Explaining SeaWorld position to kids, other parents
Clark’s kids, 4 and 7, have no issue with the family position of “No SeaWorld, circuses and aquariums,” but other parents are a different story. An awkward conversation usually ensues when other families invite Clark and her kids along to an animal park or circus.
“People are taken aback when you say, ‘You know what, I don’t really agree with circuses or believe in them, so we’ll pass,’ ” Clark said. “That always seems to shock people a little bit, at least I’ve found.”
Sheri Silver and her family have made a 180-degree shift in terms of their feelings about places such as SeaWorld. Silver’s daughter, now 22, was obsessed with sharks and marine life in general beginning at 3 and dreamed of swimming with dolphins.
So, at 10, her parents took her to SeaWorld to swim with the dolphins, and then at 16, she swam with them again in the Bahamas. But during her college years, she saw the documentary film “The Cove,” which explores the killing of dolphins and porpoises in Japan. Everything changed.
“She was devastated by what she learned,” said Silver, a mom of three, blogger and food writer for Babble.com. “She made every member of our family watch it … and those issues became very much on our radar to the point where we stopped going to aquariums.”
Once “Blackfish” came out, they immediately went to see it and were deeply moved.
“There’s not only no kind way, no humane way to keep (whales) in captivity. It is traumatizing to them,” Silver said. “Once you know it, you can’t … unknow it and go with any kind of open mind or heart.”
SeaWorld’s conservation efforts
Elspas, the Los Angeles mom of four, says she feels bad when whales are captured or born into captivity, but she says they are not safe in nature, either, citing how some countries still permit their slaughter.
Places such as SeaWorld, she says, are one of the few ways to preserve and protect each species of whale from extinction ultimately.
“I think a lot of the anti-whale-in-captivity people are thinking that people are using them for entertainment value and for their own selfish purposes, but I think it’s really important from the educational aspect.”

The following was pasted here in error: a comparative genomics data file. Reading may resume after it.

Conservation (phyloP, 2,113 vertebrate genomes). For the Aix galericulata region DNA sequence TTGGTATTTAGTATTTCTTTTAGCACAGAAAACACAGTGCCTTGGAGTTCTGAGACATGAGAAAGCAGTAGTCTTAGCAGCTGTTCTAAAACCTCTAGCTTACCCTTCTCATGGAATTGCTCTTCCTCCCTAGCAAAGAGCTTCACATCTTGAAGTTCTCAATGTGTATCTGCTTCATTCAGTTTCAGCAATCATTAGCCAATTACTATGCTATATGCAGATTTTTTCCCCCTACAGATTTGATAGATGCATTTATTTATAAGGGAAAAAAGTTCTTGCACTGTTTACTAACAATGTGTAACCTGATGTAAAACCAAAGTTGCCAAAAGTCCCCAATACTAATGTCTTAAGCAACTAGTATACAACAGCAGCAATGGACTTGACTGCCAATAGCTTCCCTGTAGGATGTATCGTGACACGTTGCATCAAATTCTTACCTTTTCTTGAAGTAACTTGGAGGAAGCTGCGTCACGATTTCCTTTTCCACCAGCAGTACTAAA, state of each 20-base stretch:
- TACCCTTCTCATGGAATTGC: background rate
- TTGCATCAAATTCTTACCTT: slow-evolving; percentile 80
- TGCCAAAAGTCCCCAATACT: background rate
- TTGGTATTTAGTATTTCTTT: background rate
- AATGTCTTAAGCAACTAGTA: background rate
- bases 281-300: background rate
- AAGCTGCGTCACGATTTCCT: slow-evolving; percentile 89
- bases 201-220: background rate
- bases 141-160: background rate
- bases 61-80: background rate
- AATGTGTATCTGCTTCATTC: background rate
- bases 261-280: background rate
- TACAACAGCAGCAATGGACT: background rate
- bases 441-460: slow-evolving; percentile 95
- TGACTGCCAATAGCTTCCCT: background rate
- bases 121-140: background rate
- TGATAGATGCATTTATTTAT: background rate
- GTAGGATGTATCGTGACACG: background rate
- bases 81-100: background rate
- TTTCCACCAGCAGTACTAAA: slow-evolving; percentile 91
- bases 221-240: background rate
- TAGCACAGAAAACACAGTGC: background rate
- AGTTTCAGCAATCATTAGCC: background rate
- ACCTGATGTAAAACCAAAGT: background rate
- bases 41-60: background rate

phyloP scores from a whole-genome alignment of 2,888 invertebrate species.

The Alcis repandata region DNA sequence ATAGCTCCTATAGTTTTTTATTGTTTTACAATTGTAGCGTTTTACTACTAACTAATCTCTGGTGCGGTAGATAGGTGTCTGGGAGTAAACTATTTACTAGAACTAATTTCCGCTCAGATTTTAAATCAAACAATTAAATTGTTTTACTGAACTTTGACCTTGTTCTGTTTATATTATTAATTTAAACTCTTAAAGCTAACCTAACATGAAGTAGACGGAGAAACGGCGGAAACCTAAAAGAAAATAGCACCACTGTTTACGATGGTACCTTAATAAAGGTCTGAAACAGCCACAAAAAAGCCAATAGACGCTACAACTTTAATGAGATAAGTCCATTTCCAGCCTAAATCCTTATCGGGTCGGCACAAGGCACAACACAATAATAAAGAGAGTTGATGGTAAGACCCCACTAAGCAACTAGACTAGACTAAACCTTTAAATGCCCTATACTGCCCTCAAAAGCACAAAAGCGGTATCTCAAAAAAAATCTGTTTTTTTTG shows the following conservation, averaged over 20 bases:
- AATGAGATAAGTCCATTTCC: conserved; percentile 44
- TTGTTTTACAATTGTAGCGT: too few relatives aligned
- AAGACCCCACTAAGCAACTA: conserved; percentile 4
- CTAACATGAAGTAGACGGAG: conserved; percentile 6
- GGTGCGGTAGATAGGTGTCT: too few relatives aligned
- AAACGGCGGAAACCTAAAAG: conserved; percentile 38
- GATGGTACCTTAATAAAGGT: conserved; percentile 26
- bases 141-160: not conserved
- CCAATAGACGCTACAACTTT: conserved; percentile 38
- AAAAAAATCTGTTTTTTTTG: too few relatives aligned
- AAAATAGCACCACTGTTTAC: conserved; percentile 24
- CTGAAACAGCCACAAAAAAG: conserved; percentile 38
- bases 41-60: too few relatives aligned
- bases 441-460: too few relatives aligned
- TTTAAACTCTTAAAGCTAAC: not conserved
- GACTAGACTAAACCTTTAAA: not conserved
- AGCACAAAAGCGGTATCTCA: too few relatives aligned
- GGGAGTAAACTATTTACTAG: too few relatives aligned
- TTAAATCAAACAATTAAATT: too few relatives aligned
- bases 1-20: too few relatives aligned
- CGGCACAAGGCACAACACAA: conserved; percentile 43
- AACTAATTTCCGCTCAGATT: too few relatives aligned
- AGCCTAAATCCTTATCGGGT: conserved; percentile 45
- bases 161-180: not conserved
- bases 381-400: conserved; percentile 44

Also missing from the discussion, said Orlando-native Mazewski, are the conservation efforts by SeaWorld, which include taking in injured birds and animals and having staffers travel to beaches to recover stranded animals.
“There is a controversy,” said Mazewski. “At the same time, they are doing a lot of good to save a lot of animals that would be in danger or … wouldn’t survive in their natural habitats.”
On the fence
Somewhere in the middle are parents such as Alice Gomstyn, who participated in coverage of the SeaWorld 2010 death during her time as a Web producer for ABC News.
Gomstyn says she has to balance her concerns about animals in captivity with how certain places help endangered species continue to survive. She’s waiting until her two children, 11 months and 3 years old, get a bit older to decide whether animal parks are a potential family destination.
“It’s easy to say, ‘Well, I’m not going to visit any of these places’ ” she said. “But when you have a child and you see his face light up at the sight of a four-legged furry thing, it’s hard to deny him that joy.”
Gomstyn, who is now a Babble.com contributor, also wonders what the alternatives would be if there were no SeaWorlds, zoos and aquariums, since most families can’t afford to spend thousands of dollars on an African safari or on a whale-watching expedition.
“I think (kids’) universes of animals, or at least live animals, would be limited to the squirrels, cats and dogs in the neighborhood, which I think would be too bad for them because kids these days in general have a lot less exposure to wild animals than they did years ago,” Gomstyn said. “And I think they are missing out because of that.”